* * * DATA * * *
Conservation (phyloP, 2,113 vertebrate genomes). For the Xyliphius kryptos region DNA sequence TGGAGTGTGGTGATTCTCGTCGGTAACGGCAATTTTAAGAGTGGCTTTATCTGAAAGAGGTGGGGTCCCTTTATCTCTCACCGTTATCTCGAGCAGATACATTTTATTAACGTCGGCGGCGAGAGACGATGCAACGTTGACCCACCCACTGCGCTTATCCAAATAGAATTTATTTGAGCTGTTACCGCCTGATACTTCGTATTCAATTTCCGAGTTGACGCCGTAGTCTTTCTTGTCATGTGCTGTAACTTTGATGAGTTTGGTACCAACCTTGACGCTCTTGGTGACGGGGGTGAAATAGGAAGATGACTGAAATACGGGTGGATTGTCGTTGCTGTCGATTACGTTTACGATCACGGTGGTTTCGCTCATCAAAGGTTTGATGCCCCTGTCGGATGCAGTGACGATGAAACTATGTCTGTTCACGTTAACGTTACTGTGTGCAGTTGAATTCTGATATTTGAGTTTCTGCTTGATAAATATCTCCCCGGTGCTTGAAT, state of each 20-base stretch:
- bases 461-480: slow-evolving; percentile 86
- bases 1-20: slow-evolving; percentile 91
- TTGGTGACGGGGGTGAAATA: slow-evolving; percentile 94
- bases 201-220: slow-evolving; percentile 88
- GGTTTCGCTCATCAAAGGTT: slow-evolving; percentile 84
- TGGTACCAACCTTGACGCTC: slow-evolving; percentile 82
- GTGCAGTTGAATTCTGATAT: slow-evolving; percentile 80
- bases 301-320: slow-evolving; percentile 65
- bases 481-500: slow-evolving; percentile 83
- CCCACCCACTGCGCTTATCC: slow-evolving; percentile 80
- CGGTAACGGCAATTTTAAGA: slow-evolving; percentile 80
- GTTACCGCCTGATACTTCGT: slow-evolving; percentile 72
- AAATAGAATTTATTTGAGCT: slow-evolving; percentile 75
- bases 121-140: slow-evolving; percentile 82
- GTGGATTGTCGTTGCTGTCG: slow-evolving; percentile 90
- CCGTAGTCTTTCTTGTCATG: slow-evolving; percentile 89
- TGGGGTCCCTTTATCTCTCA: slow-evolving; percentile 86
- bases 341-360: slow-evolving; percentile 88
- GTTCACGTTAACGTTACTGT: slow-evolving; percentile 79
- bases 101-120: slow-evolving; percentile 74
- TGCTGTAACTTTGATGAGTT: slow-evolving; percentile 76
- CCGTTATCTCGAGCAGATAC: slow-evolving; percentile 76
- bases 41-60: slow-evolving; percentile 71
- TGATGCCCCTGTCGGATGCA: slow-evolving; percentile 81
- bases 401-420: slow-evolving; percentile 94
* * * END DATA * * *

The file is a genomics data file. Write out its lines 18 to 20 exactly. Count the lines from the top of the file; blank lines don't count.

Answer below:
- TGGGGTCCCTTTATCTCTCA: slow-evolving; percentile 86
- bases 341-360: slow-evolving; percentile 88
- GTTCACGTTAACGTTACTGT: slow-evolving; percentile 79